I can understand that. To me, though, it would say “Your best will never be good enough for me, and you will thus never get the industry recognition you deserve here, so go ahead and start job hunting for a place that actually appreciates you.”

          1. Alternative Person*

            I might not interpret it that far, and I understand not wanting to feed into the industry award game, but the bar of ‘rockstar’ performance seems really unfair to me if industry recognition is a requirement/deserved within that particular context.

    2. Alice's Rabbit*

      Personally, I would never nominate someone who asked me to do so. That’s basically just nominating yourself, which the system clearly doesn’t allow or OP wouldn’t have this issue in the first place.
      It’s one thing to mention that the award is a thing and the manager is supposed to nominate someone; it’s quite another to ask to be nominated.

  11. What’s with Today, today?*

    I was surprised by Alison’s original answer to #3. I’ve nominated people for an annual industry award several times, and would be shocked and turned off if someone came and asked me to nominate them.

    1. ASW*

      I was thinking the same thing. Usually the people who most deserve the awards are the ones who care the least about winning an award. I would find it very odd if someone asked me to nominate them and it would cause me to question their judgment and priorities.

      1. OrigCassandra*

        Context and norms matter, I think. I’m an educator, so I get asked to nominate students and graduates for stuff on the regular, and unless the person has made my (quite short, thankfully) Do Not Help This Utter Waste of Space With Anything Ever list, I’ll generally do it. It’s also crystal-clear in my workplace that we help one another (if we are not for one another, who will be for us?), and in the professions I train for, there is a similar ethic (though it is sometimes honored more in the breach, because nothing is perfect).

        But I have no trouble believing that other contexts have different norms.

        1. Middle School Teacher*

          I think there’s a difference between being asked by, like, your boss to nominate a student (which has happened to me, and which I have done) and being asked by the student themselves for the nomination (which has also happened to me, and which I have not done).

    2. Fikly*

      I’m wondering if this falls a bit under the women tend to be more reluctant to self-promote thing?

      I feel like a man would be more likely to ask to be nominated than a woman, and perhaps the advice came from a place of wanting to equalize that?

      1. Alice's Rabbit*

        I don’t care who is asking, man or woman, it’s completely gauche. The whole point of a nomination process is for people to suggest employees who they respect, not those who think they’re all that.

        1. bleh*

          Except that people tend to nominate friends or people who are just like them. Another fun phenomenon (in academia) is people will nominate those who have won other awards… based on the bare fact of having those awards, not on performance or any new information. One person becomes “the right answer” based on very little. It’s a racket Opening up the process might interrupt that sort of thing.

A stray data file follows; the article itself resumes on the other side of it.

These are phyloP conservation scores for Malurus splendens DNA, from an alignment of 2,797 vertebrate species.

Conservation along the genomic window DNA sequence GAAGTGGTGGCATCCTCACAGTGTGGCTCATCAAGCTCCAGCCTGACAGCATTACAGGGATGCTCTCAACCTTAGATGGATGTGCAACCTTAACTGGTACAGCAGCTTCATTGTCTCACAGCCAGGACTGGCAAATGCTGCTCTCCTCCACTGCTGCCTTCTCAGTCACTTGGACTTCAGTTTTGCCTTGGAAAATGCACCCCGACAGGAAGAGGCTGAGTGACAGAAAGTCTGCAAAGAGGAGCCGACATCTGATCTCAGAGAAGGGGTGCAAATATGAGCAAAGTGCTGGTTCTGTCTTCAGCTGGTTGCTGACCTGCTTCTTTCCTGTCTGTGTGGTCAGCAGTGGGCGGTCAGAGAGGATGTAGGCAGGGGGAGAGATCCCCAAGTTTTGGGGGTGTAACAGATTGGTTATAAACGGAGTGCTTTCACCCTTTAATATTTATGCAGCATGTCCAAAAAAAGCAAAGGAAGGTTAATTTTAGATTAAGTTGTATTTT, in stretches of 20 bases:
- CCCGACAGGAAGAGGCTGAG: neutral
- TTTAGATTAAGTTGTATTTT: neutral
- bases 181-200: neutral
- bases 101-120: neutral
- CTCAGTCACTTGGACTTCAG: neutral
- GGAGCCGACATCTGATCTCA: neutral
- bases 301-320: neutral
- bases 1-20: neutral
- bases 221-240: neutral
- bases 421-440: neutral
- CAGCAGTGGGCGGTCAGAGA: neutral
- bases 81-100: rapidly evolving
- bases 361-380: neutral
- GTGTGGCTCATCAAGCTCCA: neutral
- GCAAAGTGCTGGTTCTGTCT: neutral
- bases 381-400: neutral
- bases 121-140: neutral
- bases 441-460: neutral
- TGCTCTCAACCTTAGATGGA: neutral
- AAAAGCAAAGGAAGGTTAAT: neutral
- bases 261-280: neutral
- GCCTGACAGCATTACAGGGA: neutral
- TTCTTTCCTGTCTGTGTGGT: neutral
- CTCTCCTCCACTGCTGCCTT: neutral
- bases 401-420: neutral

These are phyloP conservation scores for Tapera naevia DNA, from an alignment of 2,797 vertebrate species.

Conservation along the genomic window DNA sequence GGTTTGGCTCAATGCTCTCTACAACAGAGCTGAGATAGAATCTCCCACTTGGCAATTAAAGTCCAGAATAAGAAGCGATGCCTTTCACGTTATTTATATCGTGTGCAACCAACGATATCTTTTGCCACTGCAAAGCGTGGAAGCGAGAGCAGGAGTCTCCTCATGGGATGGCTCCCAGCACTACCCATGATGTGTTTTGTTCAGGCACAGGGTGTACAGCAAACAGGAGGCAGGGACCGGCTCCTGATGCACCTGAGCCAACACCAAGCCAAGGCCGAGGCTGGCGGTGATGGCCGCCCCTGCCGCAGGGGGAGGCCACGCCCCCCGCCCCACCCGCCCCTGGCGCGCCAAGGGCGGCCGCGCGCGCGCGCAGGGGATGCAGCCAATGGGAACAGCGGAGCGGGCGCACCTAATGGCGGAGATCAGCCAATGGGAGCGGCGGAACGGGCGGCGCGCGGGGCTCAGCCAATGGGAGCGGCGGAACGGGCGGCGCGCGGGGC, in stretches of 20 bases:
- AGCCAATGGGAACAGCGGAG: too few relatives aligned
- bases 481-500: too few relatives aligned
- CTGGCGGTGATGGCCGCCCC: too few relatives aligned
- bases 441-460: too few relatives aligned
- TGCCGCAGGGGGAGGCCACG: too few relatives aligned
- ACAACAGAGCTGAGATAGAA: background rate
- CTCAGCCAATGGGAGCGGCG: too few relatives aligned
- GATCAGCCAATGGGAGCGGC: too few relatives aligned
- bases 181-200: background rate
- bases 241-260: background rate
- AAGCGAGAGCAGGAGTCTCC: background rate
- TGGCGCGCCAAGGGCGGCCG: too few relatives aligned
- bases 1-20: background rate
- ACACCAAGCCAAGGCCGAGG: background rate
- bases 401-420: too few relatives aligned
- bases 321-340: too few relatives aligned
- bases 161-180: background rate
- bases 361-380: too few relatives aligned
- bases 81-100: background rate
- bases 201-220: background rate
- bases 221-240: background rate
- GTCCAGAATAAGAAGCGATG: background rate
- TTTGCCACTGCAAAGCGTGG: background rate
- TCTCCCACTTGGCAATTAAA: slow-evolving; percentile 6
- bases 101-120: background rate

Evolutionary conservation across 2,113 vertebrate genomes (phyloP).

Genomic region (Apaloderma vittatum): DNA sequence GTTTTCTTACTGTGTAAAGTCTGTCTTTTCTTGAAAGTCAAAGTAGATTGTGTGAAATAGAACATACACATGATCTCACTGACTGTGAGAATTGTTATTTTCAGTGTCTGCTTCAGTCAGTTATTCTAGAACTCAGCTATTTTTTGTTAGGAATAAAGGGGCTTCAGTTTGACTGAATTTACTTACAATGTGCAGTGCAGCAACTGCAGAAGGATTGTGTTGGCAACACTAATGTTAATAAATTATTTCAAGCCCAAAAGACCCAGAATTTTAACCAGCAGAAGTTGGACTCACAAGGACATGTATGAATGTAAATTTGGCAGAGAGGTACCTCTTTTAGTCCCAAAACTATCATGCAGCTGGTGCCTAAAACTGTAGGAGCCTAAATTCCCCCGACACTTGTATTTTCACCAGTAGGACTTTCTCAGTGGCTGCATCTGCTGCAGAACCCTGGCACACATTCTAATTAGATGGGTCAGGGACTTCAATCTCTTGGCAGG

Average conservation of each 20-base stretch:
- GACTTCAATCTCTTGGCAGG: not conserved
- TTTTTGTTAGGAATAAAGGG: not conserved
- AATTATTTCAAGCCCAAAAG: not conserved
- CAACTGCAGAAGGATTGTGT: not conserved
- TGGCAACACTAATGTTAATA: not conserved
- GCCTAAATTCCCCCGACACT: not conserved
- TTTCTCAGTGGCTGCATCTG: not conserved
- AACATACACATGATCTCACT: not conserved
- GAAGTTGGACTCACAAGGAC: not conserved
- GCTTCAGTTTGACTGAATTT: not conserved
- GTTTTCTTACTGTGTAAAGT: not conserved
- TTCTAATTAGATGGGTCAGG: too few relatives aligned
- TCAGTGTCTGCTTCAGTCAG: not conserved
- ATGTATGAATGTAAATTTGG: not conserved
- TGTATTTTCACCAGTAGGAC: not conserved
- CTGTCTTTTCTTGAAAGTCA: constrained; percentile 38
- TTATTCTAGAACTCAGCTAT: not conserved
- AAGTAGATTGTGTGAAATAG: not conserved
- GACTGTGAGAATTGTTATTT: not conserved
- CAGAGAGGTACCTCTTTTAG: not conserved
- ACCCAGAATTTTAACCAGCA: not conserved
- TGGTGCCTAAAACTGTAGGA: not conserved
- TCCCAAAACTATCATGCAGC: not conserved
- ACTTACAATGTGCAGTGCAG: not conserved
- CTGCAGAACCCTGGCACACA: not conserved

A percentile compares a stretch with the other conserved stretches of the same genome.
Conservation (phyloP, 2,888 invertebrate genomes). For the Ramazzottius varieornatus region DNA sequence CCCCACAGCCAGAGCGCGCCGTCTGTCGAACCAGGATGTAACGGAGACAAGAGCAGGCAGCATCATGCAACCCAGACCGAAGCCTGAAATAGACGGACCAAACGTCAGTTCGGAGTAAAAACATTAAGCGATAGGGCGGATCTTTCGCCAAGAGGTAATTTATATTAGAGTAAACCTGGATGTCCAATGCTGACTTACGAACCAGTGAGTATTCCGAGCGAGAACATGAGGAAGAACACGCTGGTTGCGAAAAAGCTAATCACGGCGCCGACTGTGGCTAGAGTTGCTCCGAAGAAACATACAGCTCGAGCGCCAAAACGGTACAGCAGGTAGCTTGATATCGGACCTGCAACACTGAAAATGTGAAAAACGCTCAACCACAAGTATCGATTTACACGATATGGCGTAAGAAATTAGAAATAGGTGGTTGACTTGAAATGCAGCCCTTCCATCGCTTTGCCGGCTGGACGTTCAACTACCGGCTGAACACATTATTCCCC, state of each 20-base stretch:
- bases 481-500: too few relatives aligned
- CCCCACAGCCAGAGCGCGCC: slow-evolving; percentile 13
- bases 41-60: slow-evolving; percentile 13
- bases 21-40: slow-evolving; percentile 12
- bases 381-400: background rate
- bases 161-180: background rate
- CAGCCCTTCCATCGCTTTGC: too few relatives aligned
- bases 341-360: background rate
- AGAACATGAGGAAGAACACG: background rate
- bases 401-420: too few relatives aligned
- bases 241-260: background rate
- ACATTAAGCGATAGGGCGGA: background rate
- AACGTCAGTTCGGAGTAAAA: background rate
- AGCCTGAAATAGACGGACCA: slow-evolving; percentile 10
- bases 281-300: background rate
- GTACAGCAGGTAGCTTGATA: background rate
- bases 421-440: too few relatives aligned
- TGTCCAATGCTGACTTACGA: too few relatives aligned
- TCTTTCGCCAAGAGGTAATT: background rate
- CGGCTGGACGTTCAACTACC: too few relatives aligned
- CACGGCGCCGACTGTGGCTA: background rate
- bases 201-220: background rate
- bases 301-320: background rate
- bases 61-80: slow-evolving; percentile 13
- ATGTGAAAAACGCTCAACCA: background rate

1. Alice's Rabbit*

            While yes, some folks have lousy criteria for deciding who to nominate, you could say the same thing about the award committee, and just opening up the ballot to everyone isn’t going to solve it.

    3. Lady Jay*

      So much of this is industry specific, though. Not only would it be 100% normal to ask somebody else to nominate you, in my industry, it’s also normal to nominate yourself.

      (For the record, I like this, as I think asking for nominations makes awards more transparent and a (little) more equitable. Otherwise, the “popular kids” get nominated every time.)

      1. Jule*

        I agree. Plus, when there’s a potential financial upside to such recognition, it feels grody to say that “the right kind of people” would never dare ask.

        1. What’s with Today, today?*

          It’s just not done in my industry. Awards would come at the state industry convention, and you only get recognized for work that has a major impact on your community. If the awards committee feels no submittal is especially worthy, they won’t give an award that year at all, so asking to be nominated just seems very presumptuous. YMMV.

      2. Jessen*

        I can definitely see the advantage in making sure people with less “showy” roles get a chance. I was very happy when my team at work got an award, because we’re the kind of IT support role that’s often not noticed unless something’s gone belly-up.

    4. Nephron*

      I might not ask to be nominated myself, but if there was an industry award and I realized we never nominated anyone for it, I would ask about it.

  12. Mary*

    >> well, not to point out the obvious, but you’re a girl in this industry and the company has a big equality initiative, so there’s no way that wouldn’t happen for you


    Anecdata: when I’ve talked to male students going into female-dominated sectors (primary teaching, nursing), they’ve straight-up states this: “I know there’s a shortage of men in this sector so I assume I’ll be able to do pretty well.” No female student or graduate in construction, engineering, IT etc has *ever* said the same thing.

    1. CatMintCat*

      As a female primary teacher, I can say they’re right. The Penis Factor is very strong in getting jobs initially, and in achieving promotion. Currently 60% of Principal and above roles in my school system are held by men, in a workforce that is close to 90% female.

      1. Drew*